THE DRIFTSPIDER

APPEARANCE - SPECIAL ABILITIES - TERRITORY - HABITAT/BEHAVIOUR - DIET - MATING

The Driftspider is one of the more interesting insects of Nybelmar. Found only in the Drifting Woods area, these small creatures are perfectly comfortable with spending their entire lifetime on the water surfaces there, by constructing ingenious webs that serve as their private island homes.

Appearance. As most spiders are, the Driftspider is equipped with eight legs, and a two-segmented body, which is divided into a section containing both head and chest, and the lower body or abdomen, that harbors most of the internal organs. Completely covered in fine brownish hair, it seems, at first glance, indistinguishable from the dozens of other small spiders it shares its territory with, especially since even the females do not grow to be more than one and a half nailsbreadth, not counting the legs. However, when observed closely, a few details that set it aside from its neighbors can be seen.

The most conspicuous of these details, on a living specimen of sufficient size, is the marking on the back of their lower body which consists of grey hairs. On males, these markings form a simple oval or drop-shaped outline, while on the larger females they carry a slight resemblance to a humanoid skull, leading many to believe these spiders to bear a deadly venom, which is only true from an insect's point of view.

A trait shared with only a few other species of cobs (to be exact, these spiders are: the rare Cobspinner, the Venlaken Spiderleech, and the nigh-legendary Spilk Spider) is the presence of a double set of fangs. The frontmost pair is thick and strong, and used to grab and hold living prey while the smaller, slender second pair, which can be retracted at will, pierces the victim to inject its venom.

The legs of the Driftspider are a clear reminder of its watery habitat. Almost twice as long as the body itself, and quite thin, they enable the spider to walk on almost every surface, including water, whilst they can be folded against the body to allow the spider access to tiny spaces. The 'feat' are set with a pair of pincer-like claws, that aid the spider in climbing, as well as holding larger prey until the venomous bite can be delivered. Around these claws, several tufts of long hairs can be found. When standing on water, these spread out fan-like, around the tip of the leg, giving the cob a much larger, and more stable foothold. Without these hairs the spider would probably be able to travel on water, but be incapable of transporting prey or web-building materials to its island.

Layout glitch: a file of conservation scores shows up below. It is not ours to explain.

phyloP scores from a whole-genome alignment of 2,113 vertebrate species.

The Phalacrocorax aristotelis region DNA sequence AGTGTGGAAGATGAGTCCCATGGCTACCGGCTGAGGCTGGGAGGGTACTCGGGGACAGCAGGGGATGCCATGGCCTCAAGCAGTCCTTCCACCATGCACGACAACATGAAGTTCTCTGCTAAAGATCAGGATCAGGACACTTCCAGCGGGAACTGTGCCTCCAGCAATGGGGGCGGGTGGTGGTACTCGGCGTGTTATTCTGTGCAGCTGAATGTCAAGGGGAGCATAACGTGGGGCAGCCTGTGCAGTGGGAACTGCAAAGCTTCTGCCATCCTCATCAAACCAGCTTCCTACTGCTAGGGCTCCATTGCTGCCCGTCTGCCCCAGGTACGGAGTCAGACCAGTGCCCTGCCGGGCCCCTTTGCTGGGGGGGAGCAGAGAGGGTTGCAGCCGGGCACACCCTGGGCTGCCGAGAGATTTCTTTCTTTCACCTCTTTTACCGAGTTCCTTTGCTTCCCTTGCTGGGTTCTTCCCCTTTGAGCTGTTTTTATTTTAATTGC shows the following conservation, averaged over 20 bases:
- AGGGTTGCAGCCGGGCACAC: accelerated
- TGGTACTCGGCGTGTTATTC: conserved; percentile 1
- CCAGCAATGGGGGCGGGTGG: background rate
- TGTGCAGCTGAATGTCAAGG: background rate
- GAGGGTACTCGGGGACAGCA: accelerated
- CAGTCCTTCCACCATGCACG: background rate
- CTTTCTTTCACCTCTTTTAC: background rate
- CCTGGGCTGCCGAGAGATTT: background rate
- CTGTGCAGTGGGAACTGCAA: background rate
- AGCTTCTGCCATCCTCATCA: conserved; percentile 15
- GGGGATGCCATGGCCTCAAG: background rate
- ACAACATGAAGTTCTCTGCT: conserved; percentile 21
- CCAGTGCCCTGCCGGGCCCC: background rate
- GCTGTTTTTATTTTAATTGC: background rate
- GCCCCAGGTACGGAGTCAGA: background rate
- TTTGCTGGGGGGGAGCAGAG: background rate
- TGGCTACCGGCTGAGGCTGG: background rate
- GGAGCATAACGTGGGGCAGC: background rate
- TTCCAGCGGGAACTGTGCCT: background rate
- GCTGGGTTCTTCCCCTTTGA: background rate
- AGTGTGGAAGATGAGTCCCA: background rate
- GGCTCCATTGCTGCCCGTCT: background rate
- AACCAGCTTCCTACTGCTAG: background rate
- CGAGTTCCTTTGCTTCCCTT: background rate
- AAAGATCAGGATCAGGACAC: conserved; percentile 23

On the very rear of the Driftspider's abdomen, if one applies a lens from a Farseer and is able to immobilize the insect by cooling its body sufficiently, five small lumps can be seen, each only a third of a grain in size. These are where the many types of spidersilk are produced. By applying threads from different combinations of silk glands, the threads woven can vary from thick, sticky strands, all the way to a thread to thin to be seen with the naked eye. By using the four rear legs, the Driftspider can intertwine these threads into whatever 'fabric' it desires for any given purpose.
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Special Abilities. As far as spiders go, Driftspiders are fairly basic creatures. As is common among spiders, the Driftspider is venomous, although not to humans. It is this potent venom that actually kills the prey, usually within mere moments after being bitten. Also, two exceptional skills vital to the spider's survival may be noted.

Firstly, the Driftspider's long legs enable it to perform impressive jumps. It is capable of reaching up to a span above the water surface, making it able to grab prey in mid-flight and drag it down to the water again.

Secondly, the Driftspider possesses an extraordinary skill in web-weaving. Not constrained to simple 'cartwheel webs' or silk lairs in small burrows, the Driftspider can build tiny hollow spheres of silk, and tie these together to form rafts. They even include wrapped-up lumps of sand and mud on the lower side of this raft, to act as counterweights that stabilize the structure.
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Territory. Found only in the Drifting Woods region in the northwestern reaches of Nybelmar, the Driftspider makes its home in the insect-rich marshes, ponds and canals that weave through the area. They can be found mainly in areas where the brine of the ocean is weak, or absent, but are scattered through most open, calm waters within the woods. Attempts to 'tame' these little creatures to be kept as pets are frequently made by Ter'ei'Vikh children, who scoop them up along with their floating webs, and keep them in bowls in their room. Usually, their parents, following the popular belief that the skull-marked female is venomous, remove the spiders overnight, claiming they have 'run away'. They needed not to have worried, for every spider caught for the research of the Compendium has so far resulted in the creatures fleeing their water bowls as soon as possible.